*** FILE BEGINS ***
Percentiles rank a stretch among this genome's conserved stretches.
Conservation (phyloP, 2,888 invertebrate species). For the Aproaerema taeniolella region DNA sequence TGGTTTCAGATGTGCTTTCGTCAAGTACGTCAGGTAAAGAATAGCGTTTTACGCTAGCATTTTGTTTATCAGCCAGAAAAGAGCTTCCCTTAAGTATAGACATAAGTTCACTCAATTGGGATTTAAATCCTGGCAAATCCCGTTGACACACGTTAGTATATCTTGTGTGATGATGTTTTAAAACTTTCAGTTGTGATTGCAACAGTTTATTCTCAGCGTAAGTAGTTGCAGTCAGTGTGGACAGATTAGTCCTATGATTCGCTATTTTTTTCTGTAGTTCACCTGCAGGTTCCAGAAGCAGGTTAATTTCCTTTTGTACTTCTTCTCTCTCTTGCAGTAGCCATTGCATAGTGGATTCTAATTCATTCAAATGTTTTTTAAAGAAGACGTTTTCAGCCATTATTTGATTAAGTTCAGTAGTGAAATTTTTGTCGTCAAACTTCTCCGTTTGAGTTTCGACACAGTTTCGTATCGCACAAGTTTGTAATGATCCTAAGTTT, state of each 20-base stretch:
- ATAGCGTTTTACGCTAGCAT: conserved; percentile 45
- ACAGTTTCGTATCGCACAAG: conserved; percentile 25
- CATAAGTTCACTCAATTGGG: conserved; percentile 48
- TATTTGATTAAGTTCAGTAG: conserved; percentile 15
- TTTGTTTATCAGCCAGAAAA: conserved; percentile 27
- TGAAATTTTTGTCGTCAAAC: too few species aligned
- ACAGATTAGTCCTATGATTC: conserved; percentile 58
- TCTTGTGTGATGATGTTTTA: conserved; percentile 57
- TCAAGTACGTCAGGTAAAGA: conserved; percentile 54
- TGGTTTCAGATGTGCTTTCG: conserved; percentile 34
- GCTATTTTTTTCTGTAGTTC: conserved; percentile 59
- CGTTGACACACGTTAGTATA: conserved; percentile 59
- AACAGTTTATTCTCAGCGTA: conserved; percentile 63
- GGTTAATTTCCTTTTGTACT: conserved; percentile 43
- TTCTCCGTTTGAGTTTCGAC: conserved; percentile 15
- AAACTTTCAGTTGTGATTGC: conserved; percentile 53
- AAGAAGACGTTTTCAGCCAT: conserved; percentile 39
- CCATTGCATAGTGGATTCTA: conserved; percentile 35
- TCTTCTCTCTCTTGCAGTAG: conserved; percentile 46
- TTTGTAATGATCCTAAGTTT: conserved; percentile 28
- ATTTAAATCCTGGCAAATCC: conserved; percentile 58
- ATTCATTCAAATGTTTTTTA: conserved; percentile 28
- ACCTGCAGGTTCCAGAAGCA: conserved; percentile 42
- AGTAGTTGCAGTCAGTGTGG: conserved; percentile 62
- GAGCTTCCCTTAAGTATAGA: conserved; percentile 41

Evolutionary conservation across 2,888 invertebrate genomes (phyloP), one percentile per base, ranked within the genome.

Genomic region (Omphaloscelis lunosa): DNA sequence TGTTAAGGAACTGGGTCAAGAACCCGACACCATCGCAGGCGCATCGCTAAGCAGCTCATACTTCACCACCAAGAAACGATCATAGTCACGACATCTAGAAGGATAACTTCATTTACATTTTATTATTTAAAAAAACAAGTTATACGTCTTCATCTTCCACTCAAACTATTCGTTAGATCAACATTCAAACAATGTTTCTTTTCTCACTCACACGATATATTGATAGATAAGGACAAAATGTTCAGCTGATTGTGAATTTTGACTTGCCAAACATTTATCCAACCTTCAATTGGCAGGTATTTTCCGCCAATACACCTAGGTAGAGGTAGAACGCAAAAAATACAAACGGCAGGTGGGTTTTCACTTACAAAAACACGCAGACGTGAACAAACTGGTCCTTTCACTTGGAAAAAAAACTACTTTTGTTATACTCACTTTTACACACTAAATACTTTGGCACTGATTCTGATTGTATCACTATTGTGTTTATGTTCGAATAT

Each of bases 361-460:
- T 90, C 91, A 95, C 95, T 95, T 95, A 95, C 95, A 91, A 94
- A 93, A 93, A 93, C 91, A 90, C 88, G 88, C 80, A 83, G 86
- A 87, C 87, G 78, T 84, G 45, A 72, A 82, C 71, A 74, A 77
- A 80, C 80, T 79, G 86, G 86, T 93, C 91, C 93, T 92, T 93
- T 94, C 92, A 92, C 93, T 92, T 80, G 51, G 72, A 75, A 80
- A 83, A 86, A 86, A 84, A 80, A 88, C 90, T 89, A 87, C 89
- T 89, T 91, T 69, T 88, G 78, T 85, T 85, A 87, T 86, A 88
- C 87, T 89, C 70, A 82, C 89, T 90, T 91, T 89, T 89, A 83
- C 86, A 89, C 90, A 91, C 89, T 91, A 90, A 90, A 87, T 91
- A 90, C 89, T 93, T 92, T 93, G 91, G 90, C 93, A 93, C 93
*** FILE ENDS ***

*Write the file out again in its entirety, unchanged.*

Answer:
Percentiles rank a stretch among this genome's conserved stretches.
Conservation (phyloP, 2,888 invertebrate species). For the Aproaerema taeniolella region DNA sequence TGGTTTCAGATGTGCTTTCGTCAAGTACGTCAGGTAAAGAATAGCGTTTTACGCTAGCATTTTGTTTATCAGCCAGAAAAGAGCTTCCCTTAAGTATAGACATAAGTTCACTCAATTGGGATTTAAATCCTGGCAAATCCCGTTGACACACGTTAGTATATCTTGTGTGATGATGTTTTAAAACTTTCAGTTGTGATTGCAACAGTTTATTCTCAGCGTAAGTAGTTGCAGTCAGTGTGGACAGATTAGTCCTATGATTCGCTATTTTTTTCTGTAGTTCACCTGCAGGTTCCAGAAGCAGGTTAATTTCCTTTTGTACTTCTTCTCTCTCTTGCAGTAGCCATTGCATAGTGGATTCTAATTCATTCAAATGTTTTTTAAAGAAGACGTTTTCAGCCATTATTTGATTAAGTTCAGTAGTGAAATTTTTGTCGTCAAACTTCTCCGTTTGAGTTTCGACACAGTTTCGTATCGCACAAGTTTGTAATGATCCTAAGTTT, state of each 20-base stretch:
- ATAGCGTTTTACGCTAGCAT: conserved; percentile 45
- ACAGTTTCGTATCGCACAAG: conserved; percentile 25
- CATAAGTTCACTCAATTGGG: conserved; percentile 48
- TATTTGATTAAGTTCAGTAG: conserved; percentile 15
- TTTGTTTATCAGCCAGAAAA: conserved; percentile 27
- TGAAATTTTTGTCGTCAAAC: too few species aligned
- ACAGATTAGTCCTATGATTC: conserved; percentile 58
- TCTTGTGTGATGATGTTTTA: conserved; percentile 57
- TCAAGTACGTCAGGTAAAGA: conserved; percentile 54
- TGGTTTCAGATGTGCTTTCG: conserved; percentile 34
- GCTATTTTTTTCTGTAGTTC: conserved; percentile 59
- CGTTGACACACGTTAGTATA: conserved; percentile 59
- AACAGTTTATTCTCAGCGTA: conserved; percentile 63
- GGTTAATTTCCTTTTGTACT: conserved; percentile 43
- TTCTCCGTTTGAGTTTCGAC: conserved; percentile 15
- AAACTTTCAGTTGTGATTGC: conserved; percentile 53
- AAGAAGACGTTTTCAGCCAT: conserved; percentile 39
- CCATTGCATAGTGGATTCTA: conserved; percentile 35
- TCTTCTCTCTCTTGCAGTAG: conserved; percentile 46
- TTTGTAATGATCCTAAGTTT: conserved; percentile 28
- ATTTAAATCCTGGCAAATCC: conserved; percentile 58
- ATTCATTCAAATGTTTTTTA: conserved; percentile 28
- ACCTGCAGGTTCCAGAAGCA: conserved; percentile 42
- AGTAGTTGCAGTCAGTGTGG: conserved; percentile 62
- GAGCTTCCCTTAAGTATAGA: conserved; percentile 41

Evolutionary conservation across 2,888 invertebrate genomes (phyloP), one percentile per base, ranked within the genome.

Genomic region (Omphaloscelis lunosa): DNA sequence TGTTAAGGAACTGGGTCAAGAACCCGACACCATCGCAGGCGCATCGCTAAGCAGCTCATACTTCACCACCAAGAAACGATCATAGTCACGACATCTAGAAGGATAACTTCATTTACATTTTATTATTTAAAAAAACAAGTTATACGTCTTCATCTTCCACTCAAACTATTCGTTAGATCAACATTCAAACAATGTTTCTTTTCTCACTCACACGATATATTGATAGATAAGGACAAAATGTTCAGCTGATTGTGAATTTTGACTTGCCAAACATTTATCCAACCTTCAATTGGCAGGTATTTTCCGCCAATACACCTAGGTAGAGGTAGAACGCAAAAAATACAAACGGCAGGTGGGTTTTCACTTACAAAAACACGCAGACGTGAACAAACTGGTCCTTTCACTTGGAAAAAAAACTACTTTTGTTATACTCACTTTTACACACTAAATACTTTGGCACTGATTCTGATTGTATCACTATTGTGTTTATGTTCGAATAT

Each of bases 361-460:
- T 90, C 91, A 95, C 95, T 95, T 95, A 95, C 95, A 91, A 94
- A 93, A 93, A 93, C 91, A 90, C 88, G 88, C 80, A 83, G 86
- A 87, C 87, G 78, T 84, G 45, A 72, A 82, C 71, A 74, A 77
- A 80, C 80, T 79, G 86, G 86, T 93, C 91, C 93, T 92, T 93
- T 94, C 92, A 92, C 93, T 92, T 80, G 51, G 72, A 75, A 80
- A 83, A 86, A 86, A 84, A 80, A 88, C 90, T 89, A 87, C 89
- T 89, T 91, T 69, T 88, G 78, T 85, T 85, A 87, T 86, A 88
- C 87, T 89, C 70, A 82, C 89, T 90, T 91, T 89, T 89, A 83
- C 86, A 89, C 90, A 91, C 89, T 91, A 90, A 90, A 87, T 91
- A 90, C 89, T 93, T 92, T 93, G 91, G 90, C 93, A 93, C 93